A single, loud noise rang through the dark. My eyes popped open. “I don’t know what that was,” I whispered into the tent.
“Well, it’s never good when the naturalist doesn’t know what made a noise,” joked my friend as they rolled over, sleeping bag rustling. While they fell back to sleep, I scrolled through a species list in my head. Still, no luck in matching the sound to an animal I’d heard before. But wait, a few years ago I watched a couple videos of cheetahs chirping. Do other big cats—like cougars—ever chirp? I wondered.
A poem Mary Oliver wrote about seeing a bear track popped into my sleepy brain. “But not one of them [stories about people seeing bears] told what happened next—I mean, before whatever happens—How the distances light up, how the clouds are the most lovely shapes you have ever seen, how…Every leaf on the whole mountain is aflutter.” And indeed, the thought of a cougar in the forest made it feel just a little more alive.
Deciding not to worry about it, I also rolled over and let the steady rasp of beaver teeth from across the bay lull me to sleep. This was the first night of a quick weekend trip to the Boundary Waters, and I wanted to thoroughly enjoy my stay at the best campsite on Winchell Lake.
We woke up to a white-shrouded dawn, but a stiff breeze chased the mist away while we ate breakfast on the beautiful rocky point. The wind I’d listened to all night had returned in full force. Not wanting to linger and let the waves build even more, we packed up camp, loaded the canoe in the lee of our point, and struck out down the lake.
Despite the lateness of the season, we spotted a few different solo loons bobbing in the waves, identifiable by their distinctive silhouette. The sun’s glare off the choppy water made it difficult to tell if they were adults or juveniles, but either way they still had plenty of time to migrate before ice-up.
Despite the headwind, we made good time on another big day of travel. After a late lunch at our new campsite on Caribou Lake, we swam, and set up camp, and pulled out “Devotions” by Mary Oliver. “And to tell the truth I don't want to let go of the wrists of idleness, I don't want to sell my life for money, I don’t even want to come in out of the rain.” The wind slackened with the setting sun, and we were soon enveloped in layers of darkness, nylon, and down.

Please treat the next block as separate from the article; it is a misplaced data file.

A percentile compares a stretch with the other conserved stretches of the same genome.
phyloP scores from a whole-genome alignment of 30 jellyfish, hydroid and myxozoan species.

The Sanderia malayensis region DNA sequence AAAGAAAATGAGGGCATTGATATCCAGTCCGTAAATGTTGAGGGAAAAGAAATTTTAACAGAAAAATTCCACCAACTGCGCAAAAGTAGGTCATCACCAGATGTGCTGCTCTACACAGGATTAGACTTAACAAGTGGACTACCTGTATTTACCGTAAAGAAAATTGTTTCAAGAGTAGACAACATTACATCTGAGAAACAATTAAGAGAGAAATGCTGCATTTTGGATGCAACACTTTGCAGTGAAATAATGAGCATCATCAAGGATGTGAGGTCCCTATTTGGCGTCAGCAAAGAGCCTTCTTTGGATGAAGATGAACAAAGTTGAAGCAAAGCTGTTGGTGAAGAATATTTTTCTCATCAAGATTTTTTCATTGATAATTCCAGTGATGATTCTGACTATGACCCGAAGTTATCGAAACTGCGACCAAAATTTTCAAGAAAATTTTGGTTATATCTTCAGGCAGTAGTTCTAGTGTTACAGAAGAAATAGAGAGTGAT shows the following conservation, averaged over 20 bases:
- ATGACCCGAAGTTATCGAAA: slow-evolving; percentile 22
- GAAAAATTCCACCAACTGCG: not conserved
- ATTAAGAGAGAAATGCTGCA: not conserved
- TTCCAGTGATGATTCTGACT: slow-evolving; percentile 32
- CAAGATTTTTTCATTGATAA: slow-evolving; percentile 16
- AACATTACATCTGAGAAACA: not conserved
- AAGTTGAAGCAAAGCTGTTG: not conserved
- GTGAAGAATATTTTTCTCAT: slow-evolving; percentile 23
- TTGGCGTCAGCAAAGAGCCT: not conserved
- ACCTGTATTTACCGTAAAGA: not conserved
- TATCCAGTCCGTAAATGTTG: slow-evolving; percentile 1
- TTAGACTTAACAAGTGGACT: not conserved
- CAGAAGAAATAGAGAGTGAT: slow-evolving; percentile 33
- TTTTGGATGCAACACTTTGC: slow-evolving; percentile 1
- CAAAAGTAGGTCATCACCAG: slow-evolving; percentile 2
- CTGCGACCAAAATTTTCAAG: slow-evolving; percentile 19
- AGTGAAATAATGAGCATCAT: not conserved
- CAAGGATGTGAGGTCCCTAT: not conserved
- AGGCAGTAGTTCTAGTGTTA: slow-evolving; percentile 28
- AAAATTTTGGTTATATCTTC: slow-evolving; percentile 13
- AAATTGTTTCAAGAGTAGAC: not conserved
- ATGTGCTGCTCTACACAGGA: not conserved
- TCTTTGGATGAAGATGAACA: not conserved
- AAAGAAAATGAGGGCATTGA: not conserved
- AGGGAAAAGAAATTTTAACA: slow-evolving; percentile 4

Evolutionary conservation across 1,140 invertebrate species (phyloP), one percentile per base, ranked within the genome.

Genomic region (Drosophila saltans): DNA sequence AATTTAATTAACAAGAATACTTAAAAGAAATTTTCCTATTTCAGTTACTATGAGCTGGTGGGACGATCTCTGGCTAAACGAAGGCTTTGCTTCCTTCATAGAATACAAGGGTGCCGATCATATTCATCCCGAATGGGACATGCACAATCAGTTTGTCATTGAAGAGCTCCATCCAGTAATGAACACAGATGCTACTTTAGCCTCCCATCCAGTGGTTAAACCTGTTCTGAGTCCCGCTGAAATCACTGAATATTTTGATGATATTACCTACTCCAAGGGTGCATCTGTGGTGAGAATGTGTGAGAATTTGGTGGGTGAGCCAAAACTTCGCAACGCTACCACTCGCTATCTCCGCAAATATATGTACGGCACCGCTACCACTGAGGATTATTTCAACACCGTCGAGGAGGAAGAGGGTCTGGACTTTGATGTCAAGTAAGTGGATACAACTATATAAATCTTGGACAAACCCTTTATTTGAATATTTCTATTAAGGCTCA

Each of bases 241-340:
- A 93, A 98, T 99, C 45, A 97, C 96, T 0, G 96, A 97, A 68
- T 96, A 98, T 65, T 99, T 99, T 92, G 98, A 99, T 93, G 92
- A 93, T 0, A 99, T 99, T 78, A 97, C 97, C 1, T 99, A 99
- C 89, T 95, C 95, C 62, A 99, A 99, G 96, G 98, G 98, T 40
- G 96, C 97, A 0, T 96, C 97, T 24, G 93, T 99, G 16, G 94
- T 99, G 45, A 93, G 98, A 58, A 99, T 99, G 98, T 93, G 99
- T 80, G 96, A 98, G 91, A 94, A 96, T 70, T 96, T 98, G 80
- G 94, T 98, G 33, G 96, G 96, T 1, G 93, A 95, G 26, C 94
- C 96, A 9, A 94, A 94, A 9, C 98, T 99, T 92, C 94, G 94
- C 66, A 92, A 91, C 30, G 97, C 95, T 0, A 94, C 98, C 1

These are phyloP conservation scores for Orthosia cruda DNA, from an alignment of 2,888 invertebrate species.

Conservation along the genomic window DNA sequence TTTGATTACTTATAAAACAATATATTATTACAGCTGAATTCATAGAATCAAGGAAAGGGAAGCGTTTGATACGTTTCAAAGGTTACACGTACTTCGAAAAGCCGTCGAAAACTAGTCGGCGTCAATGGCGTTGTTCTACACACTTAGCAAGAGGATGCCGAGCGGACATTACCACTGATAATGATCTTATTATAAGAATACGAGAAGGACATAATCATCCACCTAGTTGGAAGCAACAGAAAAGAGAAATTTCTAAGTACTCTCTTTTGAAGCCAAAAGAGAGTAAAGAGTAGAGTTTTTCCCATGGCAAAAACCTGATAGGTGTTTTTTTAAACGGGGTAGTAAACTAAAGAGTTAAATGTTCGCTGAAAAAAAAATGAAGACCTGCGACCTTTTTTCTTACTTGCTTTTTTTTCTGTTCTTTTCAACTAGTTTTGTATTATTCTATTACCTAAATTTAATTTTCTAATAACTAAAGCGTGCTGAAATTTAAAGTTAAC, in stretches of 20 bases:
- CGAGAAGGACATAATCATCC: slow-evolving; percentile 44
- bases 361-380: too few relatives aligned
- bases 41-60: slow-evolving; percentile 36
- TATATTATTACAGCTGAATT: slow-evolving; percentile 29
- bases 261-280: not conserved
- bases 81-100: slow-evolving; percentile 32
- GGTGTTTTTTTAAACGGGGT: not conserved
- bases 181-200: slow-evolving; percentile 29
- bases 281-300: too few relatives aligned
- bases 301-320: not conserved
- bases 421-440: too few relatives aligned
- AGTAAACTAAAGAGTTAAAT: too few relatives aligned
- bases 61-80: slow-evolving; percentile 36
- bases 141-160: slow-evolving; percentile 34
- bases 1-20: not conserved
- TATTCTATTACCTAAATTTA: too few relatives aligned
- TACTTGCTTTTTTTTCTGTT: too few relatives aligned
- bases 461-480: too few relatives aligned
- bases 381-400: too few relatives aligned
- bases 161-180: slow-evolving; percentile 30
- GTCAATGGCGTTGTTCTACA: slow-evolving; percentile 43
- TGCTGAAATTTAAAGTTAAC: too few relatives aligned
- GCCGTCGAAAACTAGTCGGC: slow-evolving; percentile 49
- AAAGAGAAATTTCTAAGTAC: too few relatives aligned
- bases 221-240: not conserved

The mystery noise had followed us! But since we survived it the previous night, I assumed we’d survive again.
Sure enough, we woke to another white-shrouded dawn. Just off our campsite, the silhouette of a water bird faded in and out of the fog. Our visitor’s pointed bill and graceful neck were reminiscent of a loon, but their overall stature was more petite and delicate. Just like a loon, the bird thrust their face beneath the waves to peer beyond the surface glare. Seeing something tasty, they dove gracefully and then reappeared. Then, chiiiiirrrrp!
We looked at each other and laughed. Here was the source of our midnight mystery sound.
By the general shape and size, I was pretty sure that the waterbird was a grebe. Like loons, grebes dive to avoid danger and to catch fish, which they swallow head-first underwater, and have legs so far back on their bodies that they are awkward on land. Their newly hatched chicks also find refuge on Mom or Dad’s back.
Unlike loons, grebes sometimes emit a single, loud chiiiiirrrrp! Grebes also have lobed toes instead of webbed, and ingest a lot of their own feathers, which form two separate balls inside their stomach. Scientists think that the feathers may protect their digestive tract from sharp bones or fish spines. Grebes have more habitat flexibility than loons, since they are able to take off from smaller lakes, and they build up open, bowl-shaped nest structures on emergent plants or in shallow water, and therefore don’t have to rely on finding the perfect shoreline location.
Based on my Sibley Guide, my memories of the bird, fuzzy smartphone photos, and encounters in previous years, I think this neighbor was a red-necked grebe. They breed mostly in Canada and Alaska, but can also be found on shallow lakes in northern Minnesota. While they migrate through the Great Lakes, grebes tend to spend the winter on the shallow estuaries and bays of northern New England.
The grebe had disappeared by the time we finished breakfast and packed up camp, but the thought of that little bird being the source of the mystery sound made me chuckle several times as we paddled out. With just one odd note, that grebe had created a permanent place for themselves in my Boundary Waters memories.
Emily’s award-winning second book, Natural Connections: Dreaming of an Elfin Skimmer, is available to purchase at www.cablemuseum.org/books and at your local independent bookstore, too.
For more than 50 years, the Cable Natural History Museum has served to connect you to the Northwoods. Our exhibit: “The Northwoods ROCKS!” is open through mid-March. Our Fall Calendar of Events is ready for registration! Follow us on Facebook, Instagram, YouTube, and cablemuseum.org to see what we are up to.